being a great writer

Many magazine journalists think that their ability to write well is what secures them their next job. But editors at big publishing houses tell a different story. They claim it’s the marriage of good human (soft) skills with technical skills that make them commission one freelancer above another.

Are you paying enough attention to your human skills to become a great writer? Here are five soft skills worth developing.


1.         Good Communication Skills

Whether it’s chatting over a cup of tea, a telephonic conversation or typing an e-mail, communication is an everyday activity. But do you really think about how well you communicate? Effective communication involves clearly expressing yourself and listening attentively. Good communication minimizes misunderstandings and helps both parties understand each to achieve a common goal. Writing an aggressive e-mail in the wee hours to an editor, who turned down an article, is not going to help you in the future.

See more on communicating effectively.

2.         Willingness to learn

Be open-minded and don’t be shy to ask for feedback. See negative feedback as an opportunity to learn, and makes changes if they are needed. Use positive feedback to know what your readers like. Writers who are willing to pay attention to what their readers want, and meet these needs, will sell more articles.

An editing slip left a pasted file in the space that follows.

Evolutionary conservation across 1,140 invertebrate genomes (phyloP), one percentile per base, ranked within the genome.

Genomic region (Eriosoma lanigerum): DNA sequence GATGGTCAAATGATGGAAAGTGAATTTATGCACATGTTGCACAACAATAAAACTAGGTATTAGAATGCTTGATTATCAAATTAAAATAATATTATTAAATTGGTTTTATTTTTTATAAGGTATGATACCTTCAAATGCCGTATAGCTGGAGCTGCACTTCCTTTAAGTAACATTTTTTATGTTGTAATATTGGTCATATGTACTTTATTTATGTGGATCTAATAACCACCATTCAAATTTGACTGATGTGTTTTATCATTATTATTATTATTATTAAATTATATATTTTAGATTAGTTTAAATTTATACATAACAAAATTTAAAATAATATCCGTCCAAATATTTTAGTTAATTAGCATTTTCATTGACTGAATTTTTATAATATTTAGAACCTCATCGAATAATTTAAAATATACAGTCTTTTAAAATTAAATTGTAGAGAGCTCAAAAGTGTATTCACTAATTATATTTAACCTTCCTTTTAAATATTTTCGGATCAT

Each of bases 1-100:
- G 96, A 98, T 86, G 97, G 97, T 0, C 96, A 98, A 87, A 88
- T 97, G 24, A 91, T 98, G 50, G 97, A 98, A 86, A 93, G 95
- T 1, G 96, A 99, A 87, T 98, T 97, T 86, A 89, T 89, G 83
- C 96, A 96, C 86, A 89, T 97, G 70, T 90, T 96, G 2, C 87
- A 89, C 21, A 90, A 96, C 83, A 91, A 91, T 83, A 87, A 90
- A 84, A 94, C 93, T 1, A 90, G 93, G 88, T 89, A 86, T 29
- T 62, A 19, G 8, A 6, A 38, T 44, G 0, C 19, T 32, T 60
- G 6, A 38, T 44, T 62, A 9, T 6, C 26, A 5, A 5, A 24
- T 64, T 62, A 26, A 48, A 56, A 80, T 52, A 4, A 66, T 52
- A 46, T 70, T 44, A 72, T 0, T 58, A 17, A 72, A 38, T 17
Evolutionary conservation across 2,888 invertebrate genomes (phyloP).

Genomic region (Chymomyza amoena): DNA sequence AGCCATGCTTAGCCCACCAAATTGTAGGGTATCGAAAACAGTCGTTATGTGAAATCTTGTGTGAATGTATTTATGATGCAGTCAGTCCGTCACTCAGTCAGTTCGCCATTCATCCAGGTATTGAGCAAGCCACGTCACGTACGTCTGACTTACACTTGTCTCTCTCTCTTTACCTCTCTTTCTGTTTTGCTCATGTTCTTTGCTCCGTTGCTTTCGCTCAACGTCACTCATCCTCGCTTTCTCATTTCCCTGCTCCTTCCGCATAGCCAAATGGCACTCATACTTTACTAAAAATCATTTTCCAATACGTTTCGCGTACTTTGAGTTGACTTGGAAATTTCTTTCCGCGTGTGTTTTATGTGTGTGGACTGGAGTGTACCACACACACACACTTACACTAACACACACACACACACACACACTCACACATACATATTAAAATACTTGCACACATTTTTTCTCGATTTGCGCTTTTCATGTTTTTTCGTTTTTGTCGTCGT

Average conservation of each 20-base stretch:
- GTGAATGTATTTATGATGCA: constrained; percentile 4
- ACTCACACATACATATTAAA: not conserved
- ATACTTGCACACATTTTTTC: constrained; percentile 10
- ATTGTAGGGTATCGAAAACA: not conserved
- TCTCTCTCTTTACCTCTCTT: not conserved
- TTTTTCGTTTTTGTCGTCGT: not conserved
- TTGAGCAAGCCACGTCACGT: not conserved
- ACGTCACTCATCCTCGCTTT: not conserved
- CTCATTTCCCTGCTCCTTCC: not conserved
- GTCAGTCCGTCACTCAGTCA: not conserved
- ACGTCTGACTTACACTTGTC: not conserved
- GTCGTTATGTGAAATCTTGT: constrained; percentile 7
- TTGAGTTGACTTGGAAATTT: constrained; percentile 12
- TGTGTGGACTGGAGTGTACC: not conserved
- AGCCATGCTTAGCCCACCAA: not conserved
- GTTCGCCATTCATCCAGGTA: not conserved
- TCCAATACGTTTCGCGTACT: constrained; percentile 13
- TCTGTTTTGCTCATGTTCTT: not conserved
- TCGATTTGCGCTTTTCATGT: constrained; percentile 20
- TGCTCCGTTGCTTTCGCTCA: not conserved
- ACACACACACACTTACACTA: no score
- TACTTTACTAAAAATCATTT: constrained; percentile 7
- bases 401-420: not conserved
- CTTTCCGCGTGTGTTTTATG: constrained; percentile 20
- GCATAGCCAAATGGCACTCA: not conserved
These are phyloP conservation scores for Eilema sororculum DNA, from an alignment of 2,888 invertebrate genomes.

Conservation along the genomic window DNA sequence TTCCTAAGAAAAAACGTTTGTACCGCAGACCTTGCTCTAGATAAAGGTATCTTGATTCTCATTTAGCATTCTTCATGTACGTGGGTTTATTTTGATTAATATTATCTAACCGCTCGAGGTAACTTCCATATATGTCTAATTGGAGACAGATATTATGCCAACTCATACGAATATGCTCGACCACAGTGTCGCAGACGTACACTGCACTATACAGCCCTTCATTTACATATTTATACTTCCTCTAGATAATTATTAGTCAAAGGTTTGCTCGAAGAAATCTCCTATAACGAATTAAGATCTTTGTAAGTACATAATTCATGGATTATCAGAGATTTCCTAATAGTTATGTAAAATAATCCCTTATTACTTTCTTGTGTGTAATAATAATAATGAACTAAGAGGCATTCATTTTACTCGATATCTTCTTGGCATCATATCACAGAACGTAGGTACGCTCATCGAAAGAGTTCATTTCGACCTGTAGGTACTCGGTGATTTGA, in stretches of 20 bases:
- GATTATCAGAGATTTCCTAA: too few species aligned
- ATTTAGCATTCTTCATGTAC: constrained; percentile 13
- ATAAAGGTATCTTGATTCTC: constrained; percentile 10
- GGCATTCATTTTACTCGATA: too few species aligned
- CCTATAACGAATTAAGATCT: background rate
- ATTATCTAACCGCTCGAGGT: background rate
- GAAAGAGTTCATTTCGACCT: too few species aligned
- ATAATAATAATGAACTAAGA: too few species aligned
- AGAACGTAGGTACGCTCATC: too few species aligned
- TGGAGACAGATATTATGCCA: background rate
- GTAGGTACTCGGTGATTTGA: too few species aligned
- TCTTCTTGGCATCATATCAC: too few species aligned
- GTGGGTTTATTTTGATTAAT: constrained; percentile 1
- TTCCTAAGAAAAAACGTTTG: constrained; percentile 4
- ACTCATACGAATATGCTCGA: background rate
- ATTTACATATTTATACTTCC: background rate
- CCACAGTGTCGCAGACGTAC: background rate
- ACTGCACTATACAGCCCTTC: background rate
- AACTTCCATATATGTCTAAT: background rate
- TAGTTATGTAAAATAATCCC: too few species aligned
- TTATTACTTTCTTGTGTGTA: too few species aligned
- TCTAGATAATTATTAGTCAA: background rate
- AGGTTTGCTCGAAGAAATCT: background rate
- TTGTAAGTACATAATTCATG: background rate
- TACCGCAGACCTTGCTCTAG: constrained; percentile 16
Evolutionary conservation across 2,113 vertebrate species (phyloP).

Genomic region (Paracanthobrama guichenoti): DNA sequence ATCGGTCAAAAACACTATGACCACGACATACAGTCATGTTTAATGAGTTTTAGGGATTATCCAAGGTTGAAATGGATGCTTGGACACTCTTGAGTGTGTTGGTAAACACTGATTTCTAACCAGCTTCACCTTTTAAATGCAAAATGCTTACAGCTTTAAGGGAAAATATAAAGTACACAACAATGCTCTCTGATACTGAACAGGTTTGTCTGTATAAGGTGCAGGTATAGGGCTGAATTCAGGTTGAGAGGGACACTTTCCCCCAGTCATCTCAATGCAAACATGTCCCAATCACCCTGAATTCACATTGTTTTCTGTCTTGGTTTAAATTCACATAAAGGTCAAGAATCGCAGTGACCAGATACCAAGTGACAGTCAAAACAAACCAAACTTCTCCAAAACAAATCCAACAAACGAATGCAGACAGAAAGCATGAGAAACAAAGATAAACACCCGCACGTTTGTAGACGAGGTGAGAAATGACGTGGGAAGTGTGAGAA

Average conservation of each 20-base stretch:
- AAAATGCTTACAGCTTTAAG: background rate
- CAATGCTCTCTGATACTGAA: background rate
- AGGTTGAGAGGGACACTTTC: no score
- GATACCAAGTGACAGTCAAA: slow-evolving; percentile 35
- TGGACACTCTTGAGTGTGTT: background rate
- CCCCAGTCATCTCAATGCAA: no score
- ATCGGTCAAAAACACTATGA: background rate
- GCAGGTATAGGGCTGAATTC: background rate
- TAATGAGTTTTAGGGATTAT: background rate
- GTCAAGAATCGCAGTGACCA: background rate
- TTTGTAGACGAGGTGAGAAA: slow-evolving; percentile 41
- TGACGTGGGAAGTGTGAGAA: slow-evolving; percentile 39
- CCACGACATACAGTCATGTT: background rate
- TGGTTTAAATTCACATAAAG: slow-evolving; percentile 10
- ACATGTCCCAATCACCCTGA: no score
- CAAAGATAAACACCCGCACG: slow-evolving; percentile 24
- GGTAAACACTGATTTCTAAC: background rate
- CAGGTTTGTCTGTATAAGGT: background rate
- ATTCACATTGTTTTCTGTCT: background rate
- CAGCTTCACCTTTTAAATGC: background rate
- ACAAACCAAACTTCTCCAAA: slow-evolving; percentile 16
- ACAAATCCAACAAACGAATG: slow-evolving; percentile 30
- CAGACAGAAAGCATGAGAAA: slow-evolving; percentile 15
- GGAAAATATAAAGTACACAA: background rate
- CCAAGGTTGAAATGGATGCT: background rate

3.         Adaptability

Things don’t always go according to plan. Your ability to adapt determines whether the result is a new plan B that works, or an excuse why plan A couldn’t work.

Read more on learning to adapt in the face of adversity.

4.         Optimism

Smiling when you want to scream is not easy. But, keeping your cool and staying positive when things aren’t going well is an important skill. A hobby like baking or playing an outdoor sport can be a fun, effective way to release tension and stay positive.

See more on how to be optimistic and think positively.

5.         Work ethic

A strong work ethic is expected by editors. No editor wants to receive sloppy work or worry about a deadline being missed. A sound work ethic will go a long way in fostering good, long-term relationships with editors.

Rate your work ethic here or read more on how to develop a good work ethic.


About the Author

Jane Schiever, writerJane Schiever is a registered dietitian studying towards a Masters degree in Human Nutrition. She works as a dietitian at Themba hospital in rural Mpumalanga. Translating scientific research into practical information people can apply, is a challenge she enjoys. She is passionate about good health and promoting a healthy lifestyle. When Jane isn’t reading or writing you’ll find her running, baking, or camping.